Not surprisingly, migrants flock to our borders seeking relief from the terror caused by ruthless narcotraffickers and governments corrupted by the drug trade. Our “immigration crisis” is a problem of our own making.
So how to change the situation?
The Biden administration has recognized that there must be reasons behind migration, and has named Vice President Kamala Harris at the point person for deterring migration and looking for “root causes” of the influx. However, a focus limited to diplomatic efforts (strengthening local border police) and economic aid is likely to be less than successful. As the Brookings Institution has noted, foreign aid tends to vanish into the hands of corrupt government officials. More money allocated to these same corrupt government officials and police departments is unlikely to change migration pressures.
This focus on “fixing” the Central American countries is also treating the migration problem as somehow caused by them: If only they would be less corrupt and would grow their economies, the migrants would stay home. We are blaming the victim. This completely ignores our essential role in destabilizing governments and fostering cartel violence.
We have created the problems driving desperate people to our borders and we have the power to change the dynamic. We can end the drug war in the U.S. and instead safely regulate and control all illicit substances, as we have done with alcohol and tobacco and, more recently, cannabis. We can cease foisting a drug war upon vulnerable South and Central American countries. With drugs no longer illegal, cartels lose both market share and a reason to bribe government officials.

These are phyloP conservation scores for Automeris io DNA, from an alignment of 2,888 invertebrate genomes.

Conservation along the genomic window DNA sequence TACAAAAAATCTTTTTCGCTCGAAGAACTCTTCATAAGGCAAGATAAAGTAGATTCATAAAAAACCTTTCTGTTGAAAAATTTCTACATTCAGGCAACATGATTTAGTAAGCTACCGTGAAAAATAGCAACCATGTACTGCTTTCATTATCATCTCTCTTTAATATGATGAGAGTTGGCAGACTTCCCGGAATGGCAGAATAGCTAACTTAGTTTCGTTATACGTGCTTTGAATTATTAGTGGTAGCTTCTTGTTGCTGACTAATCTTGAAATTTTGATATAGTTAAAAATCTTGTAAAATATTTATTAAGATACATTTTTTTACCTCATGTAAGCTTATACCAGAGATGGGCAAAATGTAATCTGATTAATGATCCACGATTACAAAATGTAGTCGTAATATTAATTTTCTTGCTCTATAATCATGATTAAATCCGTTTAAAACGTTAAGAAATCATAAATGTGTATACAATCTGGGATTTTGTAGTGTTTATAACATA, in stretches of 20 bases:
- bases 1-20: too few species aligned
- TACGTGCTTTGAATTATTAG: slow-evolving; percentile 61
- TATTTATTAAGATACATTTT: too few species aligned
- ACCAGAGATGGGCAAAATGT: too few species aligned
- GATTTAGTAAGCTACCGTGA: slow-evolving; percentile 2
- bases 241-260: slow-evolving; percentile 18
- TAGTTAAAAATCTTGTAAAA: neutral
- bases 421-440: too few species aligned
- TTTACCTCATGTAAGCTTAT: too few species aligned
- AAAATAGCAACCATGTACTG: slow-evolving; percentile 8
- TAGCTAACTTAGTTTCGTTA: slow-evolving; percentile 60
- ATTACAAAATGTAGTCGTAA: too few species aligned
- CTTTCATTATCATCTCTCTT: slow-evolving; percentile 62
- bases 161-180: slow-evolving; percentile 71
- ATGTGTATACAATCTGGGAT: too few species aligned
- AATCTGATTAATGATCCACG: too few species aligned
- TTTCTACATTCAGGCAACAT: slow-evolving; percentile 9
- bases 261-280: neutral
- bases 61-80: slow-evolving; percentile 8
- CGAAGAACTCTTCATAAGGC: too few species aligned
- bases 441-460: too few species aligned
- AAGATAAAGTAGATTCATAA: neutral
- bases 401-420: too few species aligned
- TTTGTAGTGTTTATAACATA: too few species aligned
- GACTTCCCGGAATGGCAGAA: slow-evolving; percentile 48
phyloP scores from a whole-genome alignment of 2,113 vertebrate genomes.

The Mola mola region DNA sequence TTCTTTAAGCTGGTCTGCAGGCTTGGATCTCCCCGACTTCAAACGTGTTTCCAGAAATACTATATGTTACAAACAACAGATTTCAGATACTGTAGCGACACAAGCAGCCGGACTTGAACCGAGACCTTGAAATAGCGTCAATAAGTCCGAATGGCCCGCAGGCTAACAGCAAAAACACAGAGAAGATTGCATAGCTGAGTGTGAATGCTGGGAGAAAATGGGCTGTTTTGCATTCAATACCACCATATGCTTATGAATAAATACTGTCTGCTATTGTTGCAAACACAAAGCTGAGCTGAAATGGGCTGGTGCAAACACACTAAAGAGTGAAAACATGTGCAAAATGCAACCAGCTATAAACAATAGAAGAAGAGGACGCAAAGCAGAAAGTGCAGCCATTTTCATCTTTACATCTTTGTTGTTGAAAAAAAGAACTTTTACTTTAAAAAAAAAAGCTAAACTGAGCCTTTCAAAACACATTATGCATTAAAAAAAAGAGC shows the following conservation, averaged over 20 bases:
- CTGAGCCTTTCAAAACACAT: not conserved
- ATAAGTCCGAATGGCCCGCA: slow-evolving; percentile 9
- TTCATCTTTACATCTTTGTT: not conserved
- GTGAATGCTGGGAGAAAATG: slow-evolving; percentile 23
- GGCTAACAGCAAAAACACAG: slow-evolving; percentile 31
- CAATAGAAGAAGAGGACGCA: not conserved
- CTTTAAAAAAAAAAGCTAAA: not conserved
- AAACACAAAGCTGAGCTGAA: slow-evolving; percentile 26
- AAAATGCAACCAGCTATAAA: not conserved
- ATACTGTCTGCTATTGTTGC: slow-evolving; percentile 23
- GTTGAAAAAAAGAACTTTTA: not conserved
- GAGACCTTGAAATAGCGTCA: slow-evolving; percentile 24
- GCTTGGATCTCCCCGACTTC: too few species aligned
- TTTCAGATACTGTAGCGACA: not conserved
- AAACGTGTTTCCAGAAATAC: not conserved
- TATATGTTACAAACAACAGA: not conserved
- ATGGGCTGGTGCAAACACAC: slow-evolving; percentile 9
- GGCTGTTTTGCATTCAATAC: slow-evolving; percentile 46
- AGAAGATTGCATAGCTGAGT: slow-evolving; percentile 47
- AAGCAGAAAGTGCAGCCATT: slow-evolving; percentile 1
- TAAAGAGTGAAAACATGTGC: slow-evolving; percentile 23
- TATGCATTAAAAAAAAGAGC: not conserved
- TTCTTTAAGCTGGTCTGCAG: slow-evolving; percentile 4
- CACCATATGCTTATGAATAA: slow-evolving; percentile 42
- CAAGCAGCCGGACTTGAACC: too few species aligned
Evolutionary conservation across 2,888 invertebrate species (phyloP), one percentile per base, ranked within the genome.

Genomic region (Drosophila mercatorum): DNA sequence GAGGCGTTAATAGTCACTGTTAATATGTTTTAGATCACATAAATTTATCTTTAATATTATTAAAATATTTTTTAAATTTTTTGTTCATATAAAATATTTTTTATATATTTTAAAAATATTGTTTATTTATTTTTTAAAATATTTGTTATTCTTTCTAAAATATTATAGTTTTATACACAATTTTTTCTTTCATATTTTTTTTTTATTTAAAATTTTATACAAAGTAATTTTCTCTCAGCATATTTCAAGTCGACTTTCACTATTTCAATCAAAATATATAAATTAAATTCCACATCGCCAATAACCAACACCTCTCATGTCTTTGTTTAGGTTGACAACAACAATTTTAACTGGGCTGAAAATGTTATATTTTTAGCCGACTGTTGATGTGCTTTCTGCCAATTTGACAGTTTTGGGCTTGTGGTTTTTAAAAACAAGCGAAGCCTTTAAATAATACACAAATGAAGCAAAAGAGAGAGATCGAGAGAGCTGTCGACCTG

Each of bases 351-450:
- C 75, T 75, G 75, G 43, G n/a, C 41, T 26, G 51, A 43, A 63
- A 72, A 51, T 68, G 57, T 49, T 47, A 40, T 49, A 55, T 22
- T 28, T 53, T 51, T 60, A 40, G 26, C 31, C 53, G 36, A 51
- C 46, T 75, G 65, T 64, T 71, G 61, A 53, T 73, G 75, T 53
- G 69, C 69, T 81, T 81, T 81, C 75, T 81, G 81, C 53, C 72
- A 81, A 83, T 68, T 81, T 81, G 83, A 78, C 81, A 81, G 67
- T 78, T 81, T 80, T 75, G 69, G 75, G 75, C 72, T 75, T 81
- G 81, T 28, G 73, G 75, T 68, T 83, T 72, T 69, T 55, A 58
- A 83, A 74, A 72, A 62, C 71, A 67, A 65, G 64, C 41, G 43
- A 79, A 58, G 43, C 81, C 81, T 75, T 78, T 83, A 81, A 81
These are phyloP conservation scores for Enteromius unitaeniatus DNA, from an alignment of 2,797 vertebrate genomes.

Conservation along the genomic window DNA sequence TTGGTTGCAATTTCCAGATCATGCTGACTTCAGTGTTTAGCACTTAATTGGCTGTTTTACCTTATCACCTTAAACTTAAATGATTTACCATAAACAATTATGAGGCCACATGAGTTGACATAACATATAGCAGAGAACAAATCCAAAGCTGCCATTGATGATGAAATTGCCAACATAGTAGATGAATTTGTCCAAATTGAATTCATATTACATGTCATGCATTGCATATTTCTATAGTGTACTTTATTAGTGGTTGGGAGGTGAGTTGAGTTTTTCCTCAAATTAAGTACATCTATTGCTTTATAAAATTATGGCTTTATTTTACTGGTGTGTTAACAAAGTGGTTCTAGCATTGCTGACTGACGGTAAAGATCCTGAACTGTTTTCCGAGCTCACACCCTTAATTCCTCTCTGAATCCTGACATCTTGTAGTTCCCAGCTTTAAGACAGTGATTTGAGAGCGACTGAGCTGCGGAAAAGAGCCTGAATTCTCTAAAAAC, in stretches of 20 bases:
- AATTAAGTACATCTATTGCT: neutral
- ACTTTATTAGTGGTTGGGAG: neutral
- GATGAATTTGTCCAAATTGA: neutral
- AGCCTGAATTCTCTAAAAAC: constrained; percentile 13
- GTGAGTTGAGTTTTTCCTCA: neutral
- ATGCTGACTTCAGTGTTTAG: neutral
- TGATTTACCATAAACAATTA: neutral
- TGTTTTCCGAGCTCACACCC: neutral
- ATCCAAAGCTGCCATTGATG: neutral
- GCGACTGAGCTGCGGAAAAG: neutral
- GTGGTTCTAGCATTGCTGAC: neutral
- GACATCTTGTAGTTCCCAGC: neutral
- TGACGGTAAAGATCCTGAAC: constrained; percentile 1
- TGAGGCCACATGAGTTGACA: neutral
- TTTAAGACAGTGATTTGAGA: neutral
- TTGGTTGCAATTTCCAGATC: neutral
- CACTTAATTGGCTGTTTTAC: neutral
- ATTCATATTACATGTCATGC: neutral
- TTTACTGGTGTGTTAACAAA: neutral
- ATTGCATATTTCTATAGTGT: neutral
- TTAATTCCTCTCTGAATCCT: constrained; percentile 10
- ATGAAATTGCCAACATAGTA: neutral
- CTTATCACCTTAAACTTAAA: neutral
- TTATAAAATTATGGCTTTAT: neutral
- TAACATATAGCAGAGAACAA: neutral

Obviously, ending the War on Drugs and its disastrous collateral consequences is not a quick fix for the border. However, border problems — which clearly require some short-term logistical fixes — are only a symptom of our failed drug policies and should not distract attention from our practical and moral obligation to fix the real root causes of migration.
It will take time for these countries to re-stabilize. Economic development, job creation, and poverty reduction require the rule of law — honest governmental regulation, enforceable property rights, honest and expeditious courts, and police who assist rather than prey upon the public.
With the War on Drugs a thing of the past, and rule of law reestablished, the dynamism and talent of the population can turn to creating, rather than survival or escape. This will be a tremendous gain for our entire hemisphere.
The asylum problem will take care of itself when countries south of our border, responsive to their own citizens, are again free to craft their own destinies, and staying home becomes a natural and attractive option for parents and their children.
Inge Fryklund, JD, PhD, is a former Assistant State’s Attorney with Cook County, Illinois, and a former policy advisor in Afghanistan. She’s now an executive board member for the Law Enforcement Action Partnership (LEAP), a nonprofit group of prosecutors, judges, police, and others who use their expertise to end the War on Drugs and advance public safety solutions.